Genre of Apollo's Raven

Use this forum to discuss the September Book of the Month "Apollo's Raven" by Linnea Tanner.
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Linnea Tanner
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Genre of Apollo's Raven

Post by Linnea Tanner » 29 Sep 2018, 13:43

I've categorized Apollo's Raven as an adult historical fiction with strong elements of fantasy and romance. Right now, it is categorized as Historical Fiction with the sub-category of fantasy (Historical Fantasy). Does this category adequately describe the book? Or should it be categorized as Fantasy with strong elements of history, romance, or myths and legends?

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Post by CommMayo » 30 Sep 2018, 11:08

I posed this very question and the admins blocked the post for not being relevant enough! This is something I would love to her more opinions on. I think it hits historical fantasy but at times it feels as if the characters are written for a younger audience, especially with the substantial focus on Catrin as a somewhat coming of age heroine.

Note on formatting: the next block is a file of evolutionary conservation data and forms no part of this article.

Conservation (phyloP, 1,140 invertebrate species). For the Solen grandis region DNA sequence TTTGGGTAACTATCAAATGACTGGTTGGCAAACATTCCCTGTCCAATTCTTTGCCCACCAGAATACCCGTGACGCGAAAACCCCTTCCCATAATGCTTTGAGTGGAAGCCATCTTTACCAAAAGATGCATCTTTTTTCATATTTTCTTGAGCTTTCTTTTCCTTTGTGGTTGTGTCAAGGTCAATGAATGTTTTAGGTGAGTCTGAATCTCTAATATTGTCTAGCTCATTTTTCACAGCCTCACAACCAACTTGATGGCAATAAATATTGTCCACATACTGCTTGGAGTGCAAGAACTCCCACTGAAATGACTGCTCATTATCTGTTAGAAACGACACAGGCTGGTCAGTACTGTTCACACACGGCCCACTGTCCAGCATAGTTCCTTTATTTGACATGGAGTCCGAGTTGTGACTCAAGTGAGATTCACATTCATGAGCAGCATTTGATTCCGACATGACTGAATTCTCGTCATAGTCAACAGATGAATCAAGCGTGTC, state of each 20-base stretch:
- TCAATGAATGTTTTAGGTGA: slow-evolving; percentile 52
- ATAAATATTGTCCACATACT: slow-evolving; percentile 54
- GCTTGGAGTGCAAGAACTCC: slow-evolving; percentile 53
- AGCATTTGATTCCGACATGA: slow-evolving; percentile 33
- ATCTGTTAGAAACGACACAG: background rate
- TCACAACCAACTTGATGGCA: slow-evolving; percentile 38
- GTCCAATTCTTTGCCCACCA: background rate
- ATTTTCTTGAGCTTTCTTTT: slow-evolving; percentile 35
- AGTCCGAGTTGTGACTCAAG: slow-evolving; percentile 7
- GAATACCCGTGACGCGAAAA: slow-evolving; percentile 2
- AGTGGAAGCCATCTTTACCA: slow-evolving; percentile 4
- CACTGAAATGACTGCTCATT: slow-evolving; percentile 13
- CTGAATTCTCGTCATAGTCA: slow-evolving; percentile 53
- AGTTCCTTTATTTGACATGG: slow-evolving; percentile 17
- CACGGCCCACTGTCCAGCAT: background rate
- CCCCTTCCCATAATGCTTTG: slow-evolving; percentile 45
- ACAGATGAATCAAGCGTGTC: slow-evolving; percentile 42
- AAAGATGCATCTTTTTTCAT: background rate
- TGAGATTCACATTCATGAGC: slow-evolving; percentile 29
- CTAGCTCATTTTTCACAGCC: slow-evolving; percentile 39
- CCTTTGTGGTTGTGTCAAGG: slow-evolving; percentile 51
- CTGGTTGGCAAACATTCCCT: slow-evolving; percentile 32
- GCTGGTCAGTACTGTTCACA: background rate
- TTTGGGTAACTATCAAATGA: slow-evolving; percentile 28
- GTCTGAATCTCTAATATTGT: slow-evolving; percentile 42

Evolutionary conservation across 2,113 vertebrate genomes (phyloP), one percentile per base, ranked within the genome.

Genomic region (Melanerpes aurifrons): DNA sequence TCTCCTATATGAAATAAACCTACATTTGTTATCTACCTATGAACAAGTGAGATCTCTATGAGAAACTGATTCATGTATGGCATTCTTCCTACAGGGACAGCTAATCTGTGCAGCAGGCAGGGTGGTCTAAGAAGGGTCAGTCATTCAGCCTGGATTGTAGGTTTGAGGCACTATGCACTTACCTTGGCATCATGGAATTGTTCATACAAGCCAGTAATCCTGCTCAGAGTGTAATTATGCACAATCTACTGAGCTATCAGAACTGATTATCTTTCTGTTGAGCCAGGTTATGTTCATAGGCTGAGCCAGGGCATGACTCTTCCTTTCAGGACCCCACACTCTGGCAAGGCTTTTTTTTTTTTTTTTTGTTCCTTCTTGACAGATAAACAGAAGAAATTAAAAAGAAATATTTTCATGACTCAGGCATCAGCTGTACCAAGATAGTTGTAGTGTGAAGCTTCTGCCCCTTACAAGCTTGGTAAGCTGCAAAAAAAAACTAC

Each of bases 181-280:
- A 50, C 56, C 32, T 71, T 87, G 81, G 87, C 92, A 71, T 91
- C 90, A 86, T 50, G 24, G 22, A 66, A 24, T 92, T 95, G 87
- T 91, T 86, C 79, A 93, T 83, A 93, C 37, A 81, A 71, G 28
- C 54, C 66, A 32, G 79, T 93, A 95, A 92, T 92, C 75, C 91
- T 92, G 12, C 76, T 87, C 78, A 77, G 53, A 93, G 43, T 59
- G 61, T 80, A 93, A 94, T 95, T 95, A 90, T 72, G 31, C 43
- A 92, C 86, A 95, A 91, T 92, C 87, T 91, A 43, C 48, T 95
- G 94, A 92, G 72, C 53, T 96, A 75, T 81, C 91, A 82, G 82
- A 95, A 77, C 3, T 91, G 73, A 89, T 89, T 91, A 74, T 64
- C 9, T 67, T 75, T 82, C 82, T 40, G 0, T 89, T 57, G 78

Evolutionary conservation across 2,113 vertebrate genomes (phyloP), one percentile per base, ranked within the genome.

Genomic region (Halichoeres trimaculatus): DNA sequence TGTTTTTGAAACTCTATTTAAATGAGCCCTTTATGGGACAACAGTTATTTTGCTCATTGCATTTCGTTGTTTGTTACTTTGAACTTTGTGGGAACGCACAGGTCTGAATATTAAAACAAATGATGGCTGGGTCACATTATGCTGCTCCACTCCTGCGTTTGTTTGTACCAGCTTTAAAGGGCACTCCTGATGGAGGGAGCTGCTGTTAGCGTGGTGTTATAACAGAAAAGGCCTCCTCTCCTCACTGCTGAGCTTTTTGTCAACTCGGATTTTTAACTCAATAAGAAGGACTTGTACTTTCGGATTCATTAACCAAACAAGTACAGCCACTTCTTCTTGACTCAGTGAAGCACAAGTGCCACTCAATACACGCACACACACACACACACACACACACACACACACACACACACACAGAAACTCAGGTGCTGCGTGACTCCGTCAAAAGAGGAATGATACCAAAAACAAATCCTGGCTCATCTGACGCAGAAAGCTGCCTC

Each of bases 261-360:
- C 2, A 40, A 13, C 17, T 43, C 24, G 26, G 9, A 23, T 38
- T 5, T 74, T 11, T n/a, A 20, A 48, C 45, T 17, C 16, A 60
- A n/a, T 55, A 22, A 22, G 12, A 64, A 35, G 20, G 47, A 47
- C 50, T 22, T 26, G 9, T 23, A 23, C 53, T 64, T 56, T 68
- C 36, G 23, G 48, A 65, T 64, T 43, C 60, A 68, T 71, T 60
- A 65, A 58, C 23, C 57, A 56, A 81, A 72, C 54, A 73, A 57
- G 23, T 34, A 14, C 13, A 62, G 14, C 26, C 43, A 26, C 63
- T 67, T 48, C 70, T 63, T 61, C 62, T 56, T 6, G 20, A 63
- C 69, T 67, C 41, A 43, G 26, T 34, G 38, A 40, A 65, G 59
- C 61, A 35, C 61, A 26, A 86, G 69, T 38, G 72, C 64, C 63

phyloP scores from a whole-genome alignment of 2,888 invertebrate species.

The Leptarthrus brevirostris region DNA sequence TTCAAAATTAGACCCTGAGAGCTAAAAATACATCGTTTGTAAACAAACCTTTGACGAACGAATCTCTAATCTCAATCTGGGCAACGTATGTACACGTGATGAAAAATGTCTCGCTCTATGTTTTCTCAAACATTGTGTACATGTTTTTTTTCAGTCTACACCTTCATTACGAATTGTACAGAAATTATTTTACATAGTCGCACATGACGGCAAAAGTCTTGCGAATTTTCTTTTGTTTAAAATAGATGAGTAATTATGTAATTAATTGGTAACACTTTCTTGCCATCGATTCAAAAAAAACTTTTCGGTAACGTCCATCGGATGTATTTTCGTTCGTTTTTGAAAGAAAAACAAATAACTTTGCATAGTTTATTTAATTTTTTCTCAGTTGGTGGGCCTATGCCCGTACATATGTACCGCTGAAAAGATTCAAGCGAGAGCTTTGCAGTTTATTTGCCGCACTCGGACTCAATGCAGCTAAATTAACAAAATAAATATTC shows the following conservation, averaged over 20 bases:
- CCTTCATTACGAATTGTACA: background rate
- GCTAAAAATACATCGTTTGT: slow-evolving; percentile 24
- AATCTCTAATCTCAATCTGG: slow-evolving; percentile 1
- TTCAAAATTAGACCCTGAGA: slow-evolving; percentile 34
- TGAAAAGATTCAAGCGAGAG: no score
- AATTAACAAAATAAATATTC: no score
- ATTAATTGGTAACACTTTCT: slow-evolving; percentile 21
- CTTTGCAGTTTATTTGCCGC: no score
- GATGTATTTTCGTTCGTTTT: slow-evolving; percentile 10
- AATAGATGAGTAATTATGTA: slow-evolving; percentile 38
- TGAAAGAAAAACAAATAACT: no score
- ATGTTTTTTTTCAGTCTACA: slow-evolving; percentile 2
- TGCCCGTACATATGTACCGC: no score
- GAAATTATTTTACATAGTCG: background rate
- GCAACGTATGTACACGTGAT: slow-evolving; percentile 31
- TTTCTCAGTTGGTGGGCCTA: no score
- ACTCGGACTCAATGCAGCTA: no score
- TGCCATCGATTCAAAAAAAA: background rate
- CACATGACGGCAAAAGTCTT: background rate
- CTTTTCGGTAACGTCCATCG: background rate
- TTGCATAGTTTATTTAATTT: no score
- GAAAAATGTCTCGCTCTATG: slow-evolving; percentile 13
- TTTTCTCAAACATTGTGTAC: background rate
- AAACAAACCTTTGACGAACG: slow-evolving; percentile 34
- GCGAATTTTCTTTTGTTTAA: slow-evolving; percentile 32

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Post by bb587 » 30 Sep 2018, 11:25

I think this would end up in the romance section of a bookstore. The first subcategory in my mind is fantasy. The last category in my mind would be historical fiction. I like that a lot of the facts of life are actually accurate, but I think the main theme of the book is forbidden love.

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Post by CommMayo » 30 Sep 2018, 13:06

bb587 wrote:
30 Sep 2018, 11:25
I think this would end up in the romance section of a bookstore. The first subcategory in my mind is fantasy. The last category in my mind would be historical fiction. I like that a lot of the facts of life are actually accurate, but I think the main theme of the book is forbidden love.
I think that the average romance reader would pick up this book and be disappointed. I love romance and fantasy, but I don't think that this book fits the bill for romance as the relationship never got the foundation it deserved and the "romantic" scenes were absolutely cringe-worthy.

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Post by AliceofX » 01 Oct 2018, 09:40

CommMayo wrote:
30 Sep 2018, 11:08
I posed this very question and the admins blocked the post for not being relevant enough!